Some sports lend themselves to naked participation more than others. Paul Rouse adjudicates.
Taking part in sport in the nude has a long history. The Greeks not only had a word for it - gymnasium derives from gymnos, meaning naked - but seemingly practiced it at every opportunity.
The Spartans spent most of their time in the nude, and we’re all familiar with images of naked wresters and athletes from classical antiquity: a tradition carried down even into the poster art of the Olympic Games well into the twentieth century, despite the fact that by that time, western society had long deemed that public nudity was taboo, leaving nude sport largely in the realm of genteel naturist clubs. There’s a good reason why naked volleyball and naked boules have become such entrenched images in the minds of the general public.
But perhaps things are changing. It’s debatable as to whether you actually define recreational cycling or mass swimming as ‘sports’ - but events such as the World Naked Bike Ride and the current plethora of charity/record-breaking skinny-dips have at least put the subject back in the headlines.
Of course you can, in theory, practice just about any sport in the nude, given the right circumstances, location, and willing fellow participants. But some sports - either in terms of opportunity, enjoyment, practicality, comfort or safety - lend themselves to nudity better than others.
There are literally hundreds of different sports, and it would be impossible to even try to cover them all. But setting aside what I would define more as activities (such as walking or climbing for instance), and disregarding joke ‘sports’ like ice-dancing and synchronised swimming, here are some random thoughts on the matter...
ON THE WATER
There are few better feelings than water against your bare skin. Sailing and surfing in the nude are both amazing experiences, trans-Atlantic rowers swear by the practice, and swimming is something that should ONLY be done naked. I’m less convinced about watersports such as surfing or water-skiing: my rule of thumb is the faster you go, the harder you’re going to hit the water, and there’s something to be said about a little protection from a swimming costume or wetsuit.
IN THE AIR
In space, or at least heading in that direction, no one can hear you scream. Nor, most of the time, can they see you either. So it makes sense that if you’re up, up and away in a balloon, small aircraft, or attached to something like a parachute, why wouldn’t you be naked? It just depends on where you are going to land.
As well as the ubiquitous volleyball, sports like tennis, badminton and table tennis are staples of many naturist clubs, and good fun with no clothes on. As for squash - see my theory above about speed. There are a handful of places you can play naked golf, and it’s a great way of getting an all-over tan rather than a golfer’s one, although quite where you put your tee pins I’m not sure. Naked cricket is fine, as long as it’s the beach variety. With a proper cricket ball heading in the direction of where your box should be, it wouldn’t just be the bowler asking for the new ball. Nor do football and rugby, at least competitively, really lend themselves to being played naked: the word tackle takes on a completely different meaning, and in any case, how could you tell your team-mates from your opponents? There have been football matches in the past where the naked players have been daubed in body paint as an alternative to shirts, but they have usually involved glamour models, so have had little to do with naturism. And as for women’s football anyway, isn’t that a contradiction in terms?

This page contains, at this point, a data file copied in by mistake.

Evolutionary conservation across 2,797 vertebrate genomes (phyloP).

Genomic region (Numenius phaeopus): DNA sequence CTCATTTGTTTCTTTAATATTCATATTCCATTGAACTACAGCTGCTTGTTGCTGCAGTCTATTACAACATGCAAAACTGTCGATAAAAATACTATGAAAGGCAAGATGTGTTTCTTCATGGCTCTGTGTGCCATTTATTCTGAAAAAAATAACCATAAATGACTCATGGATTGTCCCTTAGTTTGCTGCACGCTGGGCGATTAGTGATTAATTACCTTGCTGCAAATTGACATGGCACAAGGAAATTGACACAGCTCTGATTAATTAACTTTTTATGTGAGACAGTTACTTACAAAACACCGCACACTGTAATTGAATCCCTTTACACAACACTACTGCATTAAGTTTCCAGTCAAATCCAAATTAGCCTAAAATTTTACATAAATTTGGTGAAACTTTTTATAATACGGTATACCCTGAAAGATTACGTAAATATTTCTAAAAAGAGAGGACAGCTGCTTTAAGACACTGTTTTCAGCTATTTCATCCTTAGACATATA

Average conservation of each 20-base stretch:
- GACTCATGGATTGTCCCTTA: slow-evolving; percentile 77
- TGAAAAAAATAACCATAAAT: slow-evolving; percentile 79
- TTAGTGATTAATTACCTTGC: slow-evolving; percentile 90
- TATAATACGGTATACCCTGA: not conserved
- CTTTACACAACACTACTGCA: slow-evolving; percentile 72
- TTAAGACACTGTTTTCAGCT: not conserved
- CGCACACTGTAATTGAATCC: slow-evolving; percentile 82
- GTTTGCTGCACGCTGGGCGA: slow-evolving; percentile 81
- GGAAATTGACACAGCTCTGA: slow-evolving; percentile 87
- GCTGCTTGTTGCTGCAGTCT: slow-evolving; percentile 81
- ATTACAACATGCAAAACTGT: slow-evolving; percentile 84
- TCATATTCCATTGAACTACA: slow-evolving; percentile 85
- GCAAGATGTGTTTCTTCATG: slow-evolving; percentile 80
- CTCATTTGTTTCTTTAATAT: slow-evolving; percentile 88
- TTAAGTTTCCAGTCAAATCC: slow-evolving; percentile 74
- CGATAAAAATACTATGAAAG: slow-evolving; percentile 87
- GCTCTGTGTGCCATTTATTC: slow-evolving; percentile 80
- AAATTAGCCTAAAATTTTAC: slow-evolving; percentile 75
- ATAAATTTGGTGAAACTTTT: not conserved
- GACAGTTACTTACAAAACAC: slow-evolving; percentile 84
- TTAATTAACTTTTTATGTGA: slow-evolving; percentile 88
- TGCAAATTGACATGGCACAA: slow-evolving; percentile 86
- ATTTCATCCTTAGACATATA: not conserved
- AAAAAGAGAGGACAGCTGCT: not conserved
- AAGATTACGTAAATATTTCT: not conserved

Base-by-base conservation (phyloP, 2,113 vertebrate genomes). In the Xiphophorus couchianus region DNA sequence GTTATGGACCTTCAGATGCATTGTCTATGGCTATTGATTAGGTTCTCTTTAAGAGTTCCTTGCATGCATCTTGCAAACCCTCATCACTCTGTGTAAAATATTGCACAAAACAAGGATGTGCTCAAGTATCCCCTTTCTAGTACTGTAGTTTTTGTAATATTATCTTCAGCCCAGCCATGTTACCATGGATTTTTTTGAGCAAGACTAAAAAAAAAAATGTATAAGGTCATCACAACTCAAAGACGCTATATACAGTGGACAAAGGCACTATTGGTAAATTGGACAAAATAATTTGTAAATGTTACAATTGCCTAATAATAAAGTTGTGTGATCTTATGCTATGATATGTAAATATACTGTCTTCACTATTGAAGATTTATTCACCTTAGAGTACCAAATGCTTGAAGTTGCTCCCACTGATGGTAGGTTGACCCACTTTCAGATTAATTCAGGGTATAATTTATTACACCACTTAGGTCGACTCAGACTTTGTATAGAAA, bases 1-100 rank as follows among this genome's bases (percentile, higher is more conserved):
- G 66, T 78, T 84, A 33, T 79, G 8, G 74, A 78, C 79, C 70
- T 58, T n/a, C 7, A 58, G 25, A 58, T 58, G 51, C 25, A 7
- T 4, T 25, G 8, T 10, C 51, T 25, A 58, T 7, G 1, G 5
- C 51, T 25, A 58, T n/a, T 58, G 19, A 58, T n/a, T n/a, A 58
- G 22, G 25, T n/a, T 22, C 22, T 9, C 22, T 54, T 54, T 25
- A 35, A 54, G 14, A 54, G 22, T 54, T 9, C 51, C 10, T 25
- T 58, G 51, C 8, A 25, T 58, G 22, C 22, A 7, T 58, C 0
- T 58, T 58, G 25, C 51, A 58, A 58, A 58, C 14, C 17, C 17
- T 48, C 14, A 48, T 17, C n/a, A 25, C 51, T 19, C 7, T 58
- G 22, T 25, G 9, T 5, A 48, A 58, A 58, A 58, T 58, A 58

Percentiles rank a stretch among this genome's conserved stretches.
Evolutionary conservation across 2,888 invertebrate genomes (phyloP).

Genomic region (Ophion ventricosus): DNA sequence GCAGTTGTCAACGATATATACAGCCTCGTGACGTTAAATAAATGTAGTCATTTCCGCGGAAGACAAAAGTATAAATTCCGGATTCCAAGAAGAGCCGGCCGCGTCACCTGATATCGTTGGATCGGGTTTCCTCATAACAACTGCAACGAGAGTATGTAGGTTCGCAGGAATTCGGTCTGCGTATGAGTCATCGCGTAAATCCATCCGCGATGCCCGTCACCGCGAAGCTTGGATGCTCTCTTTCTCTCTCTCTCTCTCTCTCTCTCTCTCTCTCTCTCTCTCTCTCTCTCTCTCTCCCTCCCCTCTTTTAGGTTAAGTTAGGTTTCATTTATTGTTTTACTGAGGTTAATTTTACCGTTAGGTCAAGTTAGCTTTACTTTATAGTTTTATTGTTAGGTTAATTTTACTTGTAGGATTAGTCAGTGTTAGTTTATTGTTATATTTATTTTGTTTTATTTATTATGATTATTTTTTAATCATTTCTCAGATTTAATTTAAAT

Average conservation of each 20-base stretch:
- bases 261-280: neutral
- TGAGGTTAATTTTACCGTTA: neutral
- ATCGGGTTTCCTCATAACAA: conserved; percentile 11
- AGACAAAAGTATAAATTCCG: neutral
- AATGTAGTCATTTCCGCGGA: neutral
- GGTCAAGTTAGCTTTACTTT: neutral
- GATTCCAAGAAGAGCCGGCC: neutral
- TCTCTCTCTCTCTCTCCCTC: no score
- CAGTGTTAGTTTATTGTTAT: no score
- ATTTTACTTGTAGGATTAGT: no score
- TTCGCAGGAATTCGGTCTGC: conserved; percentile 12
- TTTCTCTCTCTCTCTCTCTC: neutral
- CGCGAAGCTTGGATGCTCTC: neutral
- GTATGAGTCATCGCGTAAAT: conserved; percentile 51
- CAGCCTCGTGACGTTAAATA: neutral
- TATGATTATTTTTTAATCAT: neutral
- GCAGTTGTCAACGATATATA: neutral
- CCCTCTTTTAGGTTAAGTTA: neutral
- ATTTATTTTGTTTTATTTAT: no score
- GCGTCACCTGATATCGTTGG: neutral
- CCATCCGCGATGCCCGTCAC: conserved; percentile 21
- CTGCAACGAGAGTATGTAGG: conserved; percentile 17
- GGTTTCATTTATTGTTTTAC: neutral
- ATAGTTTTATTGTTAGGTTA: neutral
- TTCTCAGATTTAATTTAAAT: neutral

Cycling seems to be one of the world’s newest sporting crazes, and as with horse riding, there’s a lot to be said for travelling along at speed with a cooling wind on your body. Watch out for chafing however. Personally I’ve never seen the point of motor sport per se, and even if you’re a fan, what advantage would there be in anybody doing it naked, and they’re sat inside a car? Besides, where would the sponsors put their logos?
We’ve all seen photos of hardy souls who have braved the elements to pose naked in the snow. Your back garden is one thing, as you can always race inside to a roaring fire. You’re a little more exposed, literally, halfway up a mountain. Naked skiing, skating, sledding or snowboarding? The thought is probably more appealing than the reality. And if you want to know what frostbite can do to your extremities, read David Niven’s The Moon’s A Balloon.
Wrestling, as we know, used to be done in the nude, as did sumo wrestling when it was practiced by women, before it became the preserve of fat men in nappies. And if you’re into naked mud wrestling, you’re probably looking at the wrong website. However, many of the gentler martial arts (at least the ones that don’t involve weapons) could also just as easily be done naked as clothed: all you’d need to wear is your appropriately-coloured belt.
Purists might argue that darts is a glorified pub game rather than a sport, but there’s no reason why it can’t be enjoyed naked. When you step up the oche, just make sure your aim is true. As for snooker in the raw, men might fantasise about the scene in the movie “10” in which Dudley Moore ends up in his neighbour’s house playing against a bevy of naked Californian beauties. In reality, your opponent is probably more likely to look like Bill Werbeniuk.
Running, gymnastics, archery, basketball...the list goes on. And the more sports you can enjoy naked yourself, the better. It’s highly unlikely of course that we will ever return to the days when Olympic competitors displayed their sporting prowess in the buff, but you never know. London 2012 was a resounding triumph. But just think how many more would have tuned in if the competitors in the beach volleyball or on Super Saturday had been naked?